Report leads to new mental health care scheme for Greater Manchester police and health services

Friday 19 December 2014

A report co-authored by a University of Salford academic has led to the rolling out of a new mental health care scheme for Greater Manchester’s police and health services. 


The new report, from Ian Cummins of the University of Salford and David Edmondston of Manchester Metropolitan University, analysed a mental health triage scheme in Oldham.

The scheme, the first of its kind in Greater Manchester, was run in partnership with Greater Manchester Police and the Pennine Care NHS Foundation Trust.  Police officers were able to contact a dedicated 24-hour telephone number for professional advice and assistance from RAID (Rapid Assessment Interface and Discharge), the Trust’s psychiatric liaison service, when they believed somebody was suffering with mental health issues.

It was found that the service resulted in quicker assessments for people affected by a mental health crisis, thereby reducing officer time spent dealing with people with such problems.  It also ensured that people in need of urgent care are seen by medical professionals and not locked in police cells.

The unveiling of the report and announcement that the scheme was to be rolled out across Greater Manchester was made by Police and Crime Commissioner Tony Lloyd at the University of Salford last week. 

Speaking ahead of the event Tony Lloyd said: “This is a step forward in transforming the care and support people suffering a mental health crisis receive. But it’s also important to acknowledge there’s been a commitment from all agencies for some time now to work together, with the rollout of the triage scheme and the launch of Sanctuary projects in Manchester and Wigan to provide overnight support to people suffering a mental health crisis. Vitally, this is having a real impact and means vulnerable people are getting a better service.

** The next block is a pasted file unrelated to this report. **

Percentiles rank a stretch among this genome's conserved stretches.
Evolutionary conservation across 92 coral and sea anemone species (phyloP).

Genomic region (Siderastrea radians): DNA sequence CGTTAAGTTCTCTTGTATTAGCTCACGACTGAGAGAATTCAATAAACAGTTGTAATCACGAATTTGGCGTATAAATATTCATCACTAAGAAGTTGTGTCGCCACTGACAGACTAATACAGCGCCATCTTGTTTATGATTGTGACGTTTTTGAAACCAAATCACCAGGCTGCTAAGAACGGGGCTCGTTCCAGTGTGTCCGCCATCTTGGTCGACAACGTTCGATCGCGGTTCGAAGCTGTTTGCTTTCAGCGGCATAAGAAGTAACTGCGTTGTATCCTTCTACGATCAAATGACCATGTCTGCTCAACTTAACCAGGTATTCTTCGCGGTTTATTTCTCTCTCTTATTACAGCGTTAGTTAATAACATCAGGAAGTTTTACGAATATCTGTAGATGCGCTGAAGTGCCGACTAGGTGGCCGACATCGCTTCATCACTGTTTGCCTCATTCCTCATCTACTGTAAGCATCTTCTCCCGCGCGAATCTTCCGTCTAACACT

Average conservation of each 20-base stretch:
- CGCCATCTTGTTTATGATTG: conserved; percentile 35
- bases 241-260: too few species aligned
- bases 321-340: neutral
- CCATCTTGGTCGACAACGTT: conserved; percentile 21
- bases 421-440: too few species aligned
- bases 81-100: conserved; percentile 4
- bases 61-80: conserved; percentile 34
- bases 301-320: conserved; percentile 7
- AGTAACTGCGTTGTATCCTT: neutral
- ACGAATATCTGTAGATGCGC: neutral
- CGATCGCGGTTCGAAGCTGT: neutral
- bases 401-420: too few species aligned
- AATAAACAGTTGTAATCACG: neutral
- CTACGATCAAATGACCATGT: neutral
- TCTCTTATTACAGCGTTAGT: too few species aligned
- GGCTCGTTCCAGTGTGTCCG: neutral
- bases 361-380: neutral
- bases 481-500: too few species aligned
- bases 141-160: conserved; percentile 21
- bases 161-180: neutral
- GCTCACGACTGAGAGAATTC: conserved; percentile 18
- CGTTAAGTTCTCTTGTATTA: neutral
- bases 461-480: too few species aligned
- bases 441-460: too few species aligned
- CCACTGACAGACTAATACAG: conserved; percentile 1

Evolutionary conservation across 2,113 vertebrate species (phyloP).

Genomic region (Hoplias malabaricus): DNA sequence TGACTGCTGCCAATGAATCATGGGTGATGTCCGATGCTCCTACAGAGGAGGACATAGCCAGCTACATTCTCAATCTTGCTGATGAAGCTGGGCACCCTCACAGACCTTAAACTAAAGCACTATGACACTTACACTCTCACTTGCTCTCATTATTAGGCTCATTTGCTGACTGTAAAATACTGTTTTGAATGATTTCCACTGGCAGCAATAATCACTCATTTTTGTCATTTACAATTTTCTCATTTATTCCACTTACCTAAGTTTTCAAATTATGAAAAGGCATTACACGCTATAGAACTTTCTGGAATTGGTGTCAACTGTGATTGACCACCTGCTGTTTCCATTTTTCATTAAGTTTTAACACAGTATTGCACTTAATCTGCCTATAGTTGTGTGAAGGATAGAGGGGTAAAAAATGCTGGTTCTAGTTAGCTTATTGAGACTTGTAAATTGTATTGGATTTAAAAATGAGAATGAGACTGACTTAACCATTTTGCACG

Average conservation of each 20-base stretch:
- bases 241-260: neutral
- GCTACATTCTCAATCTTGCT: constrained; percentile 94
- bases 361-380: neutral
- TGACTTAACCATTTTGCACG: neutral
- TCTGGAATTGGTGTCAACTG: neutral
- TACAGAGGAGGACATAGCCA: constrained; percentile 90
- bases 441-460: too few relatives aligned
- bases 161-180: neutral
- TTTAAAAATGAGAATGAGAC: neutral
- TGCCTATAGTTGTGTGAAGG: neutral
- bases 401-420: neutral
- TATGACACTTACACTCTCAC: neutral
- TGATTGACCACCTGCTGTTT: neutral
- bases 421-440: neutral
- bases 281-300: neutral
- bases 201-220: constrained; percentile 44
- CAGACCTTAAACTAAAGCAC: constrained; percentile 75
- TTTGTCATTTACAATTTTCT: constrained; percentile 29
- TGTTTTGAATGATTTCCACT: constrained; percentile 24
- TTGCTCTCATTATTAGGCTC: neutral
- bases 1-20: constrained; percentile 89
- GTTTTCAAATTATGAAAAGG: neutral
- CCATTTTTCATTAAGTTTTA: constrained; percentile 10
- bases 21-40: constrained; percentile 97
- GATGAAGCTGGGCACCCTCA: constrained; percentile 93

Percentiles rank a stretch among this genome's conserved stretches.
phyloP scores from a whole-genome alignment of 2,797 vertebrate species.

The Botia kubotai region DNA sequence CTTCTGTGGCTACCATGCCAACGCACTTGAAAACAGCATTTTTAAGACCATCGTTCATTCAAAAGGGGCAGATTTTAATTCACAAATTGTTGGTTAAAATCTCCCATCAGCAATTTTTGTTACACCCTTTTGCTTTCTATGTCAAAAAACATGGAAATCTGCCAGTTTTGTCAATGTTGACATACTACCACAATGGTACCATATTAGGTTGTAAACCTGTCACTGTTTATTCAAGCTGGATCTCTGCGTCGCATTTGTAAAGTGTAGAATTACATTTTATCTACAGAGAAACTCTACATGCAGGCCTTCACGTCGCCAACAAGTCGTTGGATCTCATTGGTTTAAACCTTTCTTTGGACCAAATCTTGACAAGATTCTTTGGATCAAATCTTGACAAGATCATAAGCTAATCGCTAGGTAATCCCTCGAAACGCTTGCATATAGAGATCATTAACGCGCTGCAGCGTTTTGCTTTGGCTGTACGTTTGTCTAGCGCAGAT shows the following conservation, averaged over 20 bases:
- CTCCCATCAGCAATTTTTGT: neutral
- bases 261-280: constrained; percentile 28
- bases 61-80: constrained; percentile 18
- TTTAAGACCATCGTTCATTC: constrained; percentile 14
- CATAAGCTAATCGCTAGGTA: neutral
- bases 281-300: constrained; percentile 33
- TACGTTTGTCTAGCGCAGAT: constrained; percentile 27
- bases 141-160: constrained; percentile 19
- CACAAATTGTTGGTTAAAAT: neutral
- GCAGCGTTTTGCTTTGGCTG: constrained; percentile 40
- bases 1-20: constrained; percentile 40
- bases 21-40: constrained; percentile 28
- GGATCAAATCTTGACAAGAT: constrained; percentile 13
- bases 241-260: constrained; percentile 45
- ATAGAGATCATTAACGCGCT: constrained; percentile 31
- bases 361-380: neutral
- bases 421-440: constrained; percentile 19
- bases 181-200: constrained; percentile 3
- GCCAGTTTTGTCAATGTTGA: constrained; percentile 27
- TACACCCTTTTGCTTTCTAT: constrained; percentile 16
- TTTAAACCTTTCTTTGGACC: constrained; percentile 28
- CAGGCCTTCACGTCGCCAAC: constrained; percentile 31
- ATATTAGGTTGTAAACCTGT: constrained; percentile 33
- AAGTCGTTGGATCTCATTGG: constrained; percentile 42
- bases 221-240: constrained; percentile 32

“I will continue to drive forward this work, bringing agencies together to make sure that we continue to make strides in transforming how we deliver services and protect the most vulnerable in our society.”

Ian Cummins added: “It’s clear from the work we have done analysing the Oldham Mental Health Phone Triage/RAID Pilot that this scheme has been a real success.

“I’m delighted that the scheme is now being rolled out across Greater Manchester.  This new approach from police and health services will mean faster assessments and better care for people who are often suffering severe mental health crises.”